I'm a young IT professional who sometimes has opinions on subjects FAR from the IT world. I enjoy a great deal many of the aspects of development from SQL to UI/UX. It's the learning of new technologies that really fulfill me.

Something that has been bothering me for quite some time now is the “required” experience placed on so many technology job-postings.  Now, this is just my generalized opinion — I realize that sometimes a project requires immediate knowledge on the specific technology, but when looking for a permanent employee, does it REALLY make that much of a difference if he/she has had so many years working in a certain language?  I, for one, do not think so.

I’ve been working in the programming/technology/web-development field since 2002 (when I was 19 years old).  I came on basically to maintain a website – but eventually re-designed it.  After some time, I took on the Access Database management – and even developed some new ones for them (once I learned about VBA, I was so excited to do some programming).  Then I was able to play around with ASP and enhanced one of their web-apps.  I came in not knowing much about anything, but had the confidence and aptitude to learn whatever I needed. I was only their two years, and I was still in school.

I definitely don’t know EVERYTHING, but I can Google the hell out of ANYTHING!

And similar situations for every other job I got since – I had to learn SQL, ASP, ColdFusion, JavaScript, AJAX, jQuery, XML, DTS, SSIS, and now a little .NET ON THE JOB.  And it doesn’t really take that much time to learn it, especially when  you have particular goals/tasks to complete.

I majored in Computer Science – and the curriculum was basically C++/VB (which I’ve NEVER used profressionally).  But once you get the “gist” of one or two languages, any other language is syntax.

It doesn’t matter what language(s) you know, it matters how you THINK.

So I’ve never been scared to learn a new language; in fact, I thrive in an environment where half the challenge is learning the new technology.  And I would imagine most if not all my fellow developers/programmers (whatever you want to call yourself) think the same way.  Please comment if you do/do not share this sentiment.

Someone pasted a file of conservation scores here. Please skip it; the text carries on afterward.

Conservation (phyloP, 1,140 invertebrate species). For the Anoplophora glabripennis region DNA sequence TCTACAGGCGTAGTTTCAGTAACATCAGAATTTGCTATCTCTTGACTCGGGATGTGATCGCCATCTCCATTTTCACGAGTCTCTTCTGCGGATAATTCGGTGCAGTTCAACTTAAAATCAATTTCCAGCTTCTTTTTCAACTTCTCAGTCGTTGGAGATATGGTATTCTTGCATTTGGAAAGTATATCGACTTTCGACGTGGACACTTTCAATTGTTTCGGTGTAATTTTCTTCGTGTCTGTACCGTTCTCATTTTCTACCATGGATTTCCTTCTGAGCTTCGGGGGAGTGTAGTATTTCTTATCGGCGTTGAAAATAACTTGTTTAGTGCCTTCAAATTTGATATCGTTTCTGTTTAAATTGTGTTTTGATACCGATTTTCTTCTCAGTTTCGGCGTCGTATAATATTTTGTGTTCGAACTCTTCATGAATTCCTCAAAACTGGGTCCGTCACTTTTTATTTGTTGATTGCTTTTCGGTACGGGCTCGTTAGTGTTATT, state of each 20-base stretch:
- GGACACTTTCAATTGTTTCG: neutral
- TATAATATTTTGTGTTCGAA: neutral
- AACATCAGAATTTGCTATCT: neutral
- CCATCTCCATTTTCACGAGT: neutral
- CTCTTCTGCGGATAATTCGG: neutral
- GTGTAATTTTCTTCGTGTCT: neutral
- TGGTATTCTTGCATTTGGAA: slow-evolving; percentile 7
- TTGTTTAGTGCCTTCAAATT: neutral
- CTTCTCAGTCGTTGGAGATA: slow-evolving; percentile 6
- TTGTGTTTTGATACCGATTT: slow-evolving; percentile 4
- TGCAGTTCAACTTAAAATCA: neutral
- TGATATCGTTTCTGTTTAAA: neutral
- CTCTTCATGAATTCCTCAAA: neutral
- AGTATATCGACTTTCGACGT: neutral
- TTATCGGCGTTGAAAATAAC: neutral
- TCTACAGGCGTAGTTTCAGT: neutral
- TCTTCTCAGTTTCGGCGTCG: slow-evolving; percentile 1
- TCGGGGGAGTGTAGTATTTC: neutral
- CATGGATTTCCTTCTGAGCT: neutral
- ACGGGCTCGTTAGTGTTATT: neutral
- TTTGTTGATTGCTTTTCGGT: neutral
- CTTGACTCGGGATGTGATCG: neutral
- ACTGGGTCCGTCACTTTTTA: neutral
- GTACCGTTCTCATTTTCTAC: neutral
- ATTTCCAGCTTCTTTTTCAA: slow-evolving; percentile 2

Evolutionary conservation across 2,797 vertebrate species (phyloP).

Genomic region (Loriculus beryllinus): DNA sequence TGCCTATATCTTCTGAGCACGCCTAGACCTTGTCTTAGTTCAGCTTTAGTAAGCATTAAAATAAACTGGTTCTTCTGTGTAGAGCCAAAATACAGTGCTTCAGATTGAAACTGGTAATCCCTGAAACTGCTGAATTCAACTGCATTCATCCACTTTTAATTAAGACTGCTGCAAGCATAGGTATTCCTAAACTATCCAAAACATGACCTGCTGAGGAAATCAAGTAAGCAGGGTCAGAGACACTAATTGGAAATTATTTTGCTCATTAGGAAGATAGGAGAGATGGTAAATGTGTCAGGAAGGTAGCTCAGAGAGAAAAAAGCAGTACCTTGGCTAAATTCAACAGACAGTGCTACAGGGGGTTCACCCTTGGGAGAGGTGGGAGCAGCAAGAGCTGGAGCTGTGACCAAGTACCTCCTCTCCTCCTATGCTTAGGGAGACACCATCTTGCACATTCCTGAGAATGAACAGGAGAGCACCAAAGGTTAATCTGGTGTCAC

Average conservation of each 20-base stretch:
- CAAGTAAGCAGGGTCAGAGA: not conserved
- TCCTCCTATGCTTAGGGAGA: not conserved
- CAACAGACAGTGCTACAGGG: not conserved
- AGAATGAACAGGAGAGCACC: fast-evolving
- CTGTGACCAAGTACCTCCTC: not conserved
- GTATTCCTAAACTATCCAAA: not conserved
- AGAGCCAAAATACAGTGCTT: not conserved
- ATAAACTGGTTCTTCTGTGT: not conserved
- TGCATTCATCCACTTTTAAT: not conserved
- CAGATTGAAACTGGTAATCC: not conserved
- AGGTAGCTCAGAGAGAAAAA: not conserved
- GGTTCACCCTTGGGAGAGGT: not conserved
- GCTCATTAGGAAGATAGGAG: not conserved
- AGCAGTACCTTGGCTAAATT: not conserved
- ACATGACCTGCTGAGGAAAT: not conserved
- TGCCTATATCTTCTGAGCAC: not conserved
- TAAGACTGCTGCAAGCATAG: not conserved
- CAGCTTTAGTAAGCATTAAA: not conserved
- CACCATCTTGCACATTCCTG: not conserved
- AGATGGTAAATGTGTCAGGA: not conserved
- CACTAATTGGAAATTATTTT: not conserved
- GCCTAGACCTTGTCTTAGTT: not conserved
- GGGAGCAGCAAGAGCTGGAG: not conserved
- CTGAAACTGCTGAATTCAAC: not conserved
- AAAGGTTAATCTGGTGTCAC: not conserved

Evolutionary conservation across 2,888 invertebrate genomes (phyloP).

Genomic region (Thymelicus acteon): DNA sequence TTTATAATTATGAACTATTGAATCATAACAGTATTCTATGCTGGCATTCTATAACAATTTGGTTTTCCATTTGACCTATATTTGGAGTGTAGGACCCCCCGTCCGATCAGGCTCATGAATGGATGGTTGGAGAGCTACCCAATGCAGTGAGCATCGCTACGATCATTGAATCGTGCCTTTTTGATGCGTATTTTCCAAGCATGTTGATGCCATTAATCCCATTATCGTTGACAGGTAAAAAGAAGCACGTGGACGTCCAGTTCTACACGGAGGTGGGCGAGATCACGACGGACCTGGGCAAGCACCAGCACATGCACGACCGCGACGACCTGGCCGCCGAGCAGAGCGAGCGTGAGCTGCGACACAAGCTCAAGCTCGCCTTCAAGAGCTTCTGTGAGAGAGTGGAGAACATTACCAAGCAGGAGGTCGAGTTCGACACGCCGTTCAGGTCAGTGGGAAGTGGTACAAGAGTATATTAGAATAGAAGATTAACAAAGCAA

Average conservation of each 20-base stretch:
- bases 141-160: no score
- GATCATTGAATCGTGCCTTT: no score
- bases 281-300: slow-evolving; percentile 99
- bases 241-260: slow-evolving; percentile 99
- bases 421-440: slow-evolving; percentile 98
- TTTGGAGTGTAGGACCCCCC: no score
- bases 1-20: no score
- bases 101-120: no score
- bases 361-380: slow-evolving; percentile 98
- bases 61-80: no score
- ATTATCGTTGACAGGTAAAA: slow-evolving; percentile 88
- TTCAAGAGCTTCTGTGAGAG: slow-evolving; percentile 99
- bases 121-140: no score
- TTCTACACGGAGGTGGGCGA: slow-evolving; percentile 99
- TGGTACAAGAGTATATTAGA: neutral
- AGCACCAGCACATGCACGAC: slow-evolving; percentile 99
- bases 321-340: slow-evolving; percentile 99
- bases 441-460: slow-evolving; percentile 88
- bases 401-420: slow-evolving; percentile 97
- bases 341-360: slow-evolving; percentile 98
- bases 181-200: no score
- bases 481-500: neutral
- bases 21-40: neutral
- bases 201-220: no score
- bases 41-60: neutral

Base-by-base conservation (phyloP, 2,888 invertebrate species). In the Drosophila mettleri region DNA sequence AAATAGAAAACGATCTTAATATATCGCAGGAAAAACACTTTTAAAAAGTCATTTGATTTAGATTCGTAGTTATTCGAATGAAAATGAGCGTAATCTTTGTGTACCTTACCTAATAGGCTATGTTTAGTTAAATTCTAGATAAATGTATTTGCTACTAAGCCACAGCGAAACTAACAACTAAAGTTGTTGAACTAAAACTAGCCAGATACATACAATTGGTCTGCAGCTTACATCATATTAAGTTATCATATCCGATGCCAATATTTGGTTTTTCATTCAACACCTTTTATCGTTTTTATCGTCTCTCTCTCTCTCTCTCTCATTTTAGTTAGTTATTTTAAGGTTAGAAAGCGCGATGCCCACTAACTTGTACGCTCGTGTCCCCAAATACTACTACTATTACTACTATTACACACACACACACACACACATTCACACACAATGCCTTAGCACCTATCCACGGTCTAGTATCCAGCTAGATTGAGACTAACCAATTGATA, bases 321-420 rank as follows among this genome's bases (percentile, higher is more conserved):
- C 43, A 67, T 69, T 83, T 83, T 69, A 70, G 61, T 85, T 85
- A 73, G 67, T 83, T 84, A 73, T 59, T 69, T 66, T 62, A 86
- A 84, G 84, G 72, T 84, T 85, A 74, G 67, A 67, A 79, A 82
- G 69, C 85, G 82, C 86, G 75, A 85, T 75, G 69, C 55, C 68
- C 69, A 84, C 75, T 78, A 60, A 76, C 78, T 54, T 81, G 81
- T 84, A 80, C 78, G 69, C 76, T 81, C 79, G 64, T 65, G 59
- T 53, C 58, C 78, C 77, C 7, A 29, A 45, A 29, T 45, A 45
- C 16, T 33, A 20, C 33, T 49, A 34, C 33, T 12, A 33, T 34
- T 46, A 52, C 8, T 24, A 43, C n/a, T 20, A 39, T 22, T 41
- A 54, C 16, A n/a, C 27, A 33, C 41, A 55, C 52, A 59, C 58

And anyone reading this in a hiring role:

Would you rather have someone who knows a bunch about one particular thing, or someone who  knows some about a bunch of things–but has the ability to learn as much as he/she needs to in order to get the job done?

I have a few particular examples where I had to learn a language/technology pretty quickly in order to get one or two tasks completed, and I may post those separately in the future.  But honestly, when I tackle those challenges, it’s some of the most fulfilling work I’ve ever accomplished.

One of my favorite examples was when I wrote an AWK (yeah, that’s right :-P ) script to normalize a formatted age-listing report into a CSV file for an accountant friend of mine.  Definitely one of my proudest  ’atta boy moments!  Esepecially because I had never  used AWK before – we just read about it in my Programming Languages course in college.

Just because we don’t know it now, does not mean we won’t know it when we need to!

Arguments/comments are welcome!

Thanks for reading!

Google has announced that it will shut down Aardvark along with some other, older, services that it has been supporting for awhile now.  Aardvark (for which Google paid $50 million just last year) was a social search engine that apparently wasn’t keeping up with Google’s expectations.  Among Aardvark, Google Desktop, Google Pack, and a variety of other products/services are also on the chopping block, allowing Google to focus more on products such as Google+.